March 1, 1906

Frederic Nicholls, Power Promoter 45

Frederic Nicholls, Power Promoter

AT Toronto Junction just at the edge of Toronto city limits, there is a large foundry, machine shop, locomotive works, structural steel works, and various other concerns. North and east from this plant, devoted to the iron industries of Canada, is a large colony of workers, many of whom have built their own homes in the suburb.
Railroading in Germany 8485

Railroading in Germany

THE station-master of Bomburg-Pomburg, standing erect in approved military attitude at the end of the platform that bounds his dominion, is one of the grandest sights in nature. His magnificent uniform of blue and gold shines conspicuous in the sun.
Other Contents of Current Magazines 136137

Other Contents of Current Magazines

“The New York Automobile Shows” are briefly described in the February number. “Some Researches in Nerve Physics” are continued and there are the usual departments. Lumbering in the Northwest is the (title of a short illustrated article on an important industry.
Samuel M. Jones, the Golden-Rule Mayor 6263

Samuel M. Jones, the Golden-Rule Mayor

IT is a pleasant thing in these days of corruption exposed in high places, when newspapers and magazines are filled with stories of the robbery of the people by those whom they have trusted, to turn to the, life of the man, Samuel Milton Jones, known the world over as The Golden-Rule Mayor; the man who believed in the governing power of Love and acted always in accord with that belief.
Marshall Field, Storekeeper 1617

Marshall Field, Storekeeper

MARSHALL FIELD, like so many of his kind, came of good, tough, Yankee-farmer stock. His father was reckoned a “hard driver;" but if he worked the lad at home, he gave him not only a common-school education, but also several years in the academy at Amherst.
The Millionaire’s Art Primer 3233

The Millionaire’s Art Primer

OF the $400,000,000 — more rather than less—which, the bankers assure us, American travelers spend in Europe every year, most of it between April and October—at least one-fourth, perhaps nearer one-half, goes to “despoil the Old World of its treasures of art and antiquity.”
The Basis of Prosperity 122123

The Basis of Prosperity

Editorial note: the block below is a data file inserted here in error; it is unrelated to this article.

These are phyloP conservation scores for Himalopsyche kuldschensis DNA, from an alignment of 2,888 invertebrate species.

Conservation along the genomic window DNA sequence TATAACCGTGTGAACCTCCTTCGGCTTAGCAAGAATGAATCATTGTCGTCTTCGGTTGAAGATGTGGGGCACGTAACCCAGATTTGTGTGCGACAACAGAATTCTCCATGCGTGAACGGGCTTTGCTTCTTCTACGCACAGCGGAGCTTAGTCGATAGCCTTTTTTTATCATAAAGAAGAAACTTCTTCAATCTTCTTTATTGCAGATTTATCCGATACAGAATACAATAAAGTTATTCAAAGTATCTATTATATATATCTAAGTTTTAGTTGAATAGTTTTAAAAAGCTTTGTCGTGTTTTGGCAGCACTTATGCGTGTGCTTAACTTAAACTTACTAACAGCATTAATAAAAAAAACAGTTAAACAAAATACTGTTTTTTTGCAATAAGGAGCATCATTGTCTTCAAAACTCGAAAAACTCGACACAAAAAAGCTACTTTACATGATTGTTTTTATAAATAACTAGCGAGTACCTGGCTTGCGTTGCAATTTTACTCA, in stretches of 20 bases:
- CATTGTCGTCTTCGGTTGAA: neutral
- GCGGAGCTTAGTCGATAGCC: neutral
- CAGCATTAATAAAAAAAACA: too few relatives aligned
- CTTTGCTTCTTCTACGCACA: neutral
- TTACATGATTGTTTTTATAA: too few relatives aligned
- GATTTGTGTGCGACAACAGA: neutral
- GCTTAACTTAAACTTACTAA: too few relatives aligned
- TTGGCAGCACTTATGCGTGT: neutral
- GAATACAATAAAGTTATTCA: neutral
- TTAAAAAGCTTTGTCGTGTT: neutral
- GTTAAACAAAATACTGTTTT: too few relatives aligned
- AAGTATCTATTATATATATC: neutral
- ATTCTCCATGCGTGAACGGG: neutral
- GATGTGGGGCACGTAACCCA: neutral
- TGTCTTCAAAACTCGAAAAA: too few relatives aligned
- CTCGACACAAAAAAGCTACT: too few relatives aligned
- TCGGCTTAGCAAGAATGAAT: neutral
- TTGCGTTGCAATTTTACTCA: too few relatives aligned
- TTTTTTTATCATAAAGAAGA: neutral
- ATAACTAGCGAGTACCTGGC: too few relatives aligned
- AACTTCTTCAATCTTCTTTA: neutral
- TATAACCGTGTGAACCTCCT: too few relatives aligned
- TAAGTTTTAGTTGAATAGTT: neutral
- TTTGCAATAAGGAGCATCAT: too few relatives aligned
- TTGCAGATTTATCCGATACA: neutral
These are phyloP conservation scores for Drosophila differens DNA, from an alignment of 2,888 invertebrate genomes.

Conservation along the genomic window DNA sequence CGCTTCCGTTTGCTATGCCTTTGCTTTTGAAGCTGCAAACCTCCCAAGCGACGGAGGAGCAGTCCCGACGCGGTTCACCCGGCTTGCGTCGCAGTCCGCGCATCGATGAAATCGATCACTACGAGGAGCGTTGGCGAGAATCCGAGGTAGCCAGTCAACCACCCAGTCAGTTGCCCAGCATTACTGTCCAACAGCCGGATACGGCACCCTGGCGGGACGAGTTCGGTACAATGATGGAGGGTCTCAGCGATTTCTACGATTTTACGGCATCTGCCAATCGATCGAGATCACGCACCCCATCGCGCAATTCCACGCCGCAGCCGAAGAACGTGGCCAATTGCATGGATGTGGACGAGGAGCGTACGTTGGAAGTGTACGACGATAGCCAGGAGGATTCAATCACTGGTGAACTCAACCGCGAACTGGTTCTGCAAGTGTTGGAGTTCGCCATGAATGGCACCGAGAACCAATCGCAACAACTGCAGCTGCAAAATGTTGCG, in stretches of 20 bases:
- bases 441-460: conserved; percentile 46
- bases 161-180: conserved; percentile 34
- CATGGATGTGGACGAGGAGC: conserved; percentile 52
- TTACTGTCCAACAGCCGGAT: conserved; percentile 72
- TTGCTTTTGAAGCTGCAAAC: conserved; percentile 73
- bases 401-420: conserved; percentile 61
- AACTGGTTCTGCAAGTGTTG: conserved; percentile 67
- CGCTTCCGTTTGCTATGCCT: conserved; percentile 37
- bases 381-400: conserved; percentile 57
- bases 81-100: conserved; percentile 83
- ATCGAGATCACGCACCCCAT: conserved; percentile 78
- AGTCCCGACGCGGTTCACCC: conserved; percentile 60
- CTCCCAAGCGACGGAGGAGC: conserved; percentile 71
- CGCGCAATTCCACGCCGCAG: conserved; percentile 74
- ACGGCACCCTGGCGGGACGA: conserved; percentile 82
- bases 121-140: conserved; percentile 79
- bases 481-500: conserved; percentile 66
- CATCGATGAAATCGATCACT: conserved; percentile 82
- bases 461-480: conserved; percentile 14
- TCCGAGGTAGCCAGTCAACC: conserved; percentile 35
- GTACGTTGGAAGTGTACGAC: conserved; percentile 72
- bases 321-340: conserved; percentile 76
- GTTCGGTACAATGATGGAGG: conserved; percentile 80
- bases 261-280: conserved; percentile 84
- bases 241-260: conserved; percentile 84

In an address recently delivered before the Commercial Club of St. Paul, the eminent financier and railroad magnate, James J. Hill, preached the doctrine of the supremacy of the soil. He pointed out that the basis of a nation’s prosperity lay in a wise use of its natural resources, especially those of the farm. To build a city you must build the country that supports the city. All that you have, your churches, your colleges, your schools, your bankers, your merchants, your lawyers, your blacksmiths, all depend upon the man in the country. That man may be in the mine; he may be in the forest cutting the timber, and he may be cultivating the land.
The Country Lawyer in National Affairs 116117

The Country Lawyer in National Affairs

GOD made the country and man made the town." These words, written more than a century ago, give voice to a sentiment which has been deep-rooted in the minds of men ever since the first city was built. And as an outgrowth of this sentiment, the belief has been very generally accepted that nearness to nature and the environments of rural existence exert a benign influence upon heart and character not found in the rush and noise of city life.
Marvels of a Modern Department Store 110111

Marvels of a Modern Department Store

AMERICAN globe-trotters of extended experience will recall the ancient standing joke of most Englishmen who had occasion to welcome an American cousin to their hospitable shores, ten or a dozen years ago. The joke was generally launched the third or fourth day of the visitor’s stay, and was sandwiched in between visits to Westminster Abbey and to the Tower.
120 Years, Man’s Natural Age 4041

120 Years, Man’s Natural Age

ELIE METCHNIKOFF is an extraordinary man about whom the world is just beginning to talk. Scientist he must be, since the French have made him sub-director of the Pasteur Institute. Idealist he surely seems, since he affirms that men can and should live to be a hundred and twenty years old.
February 11906 April 11906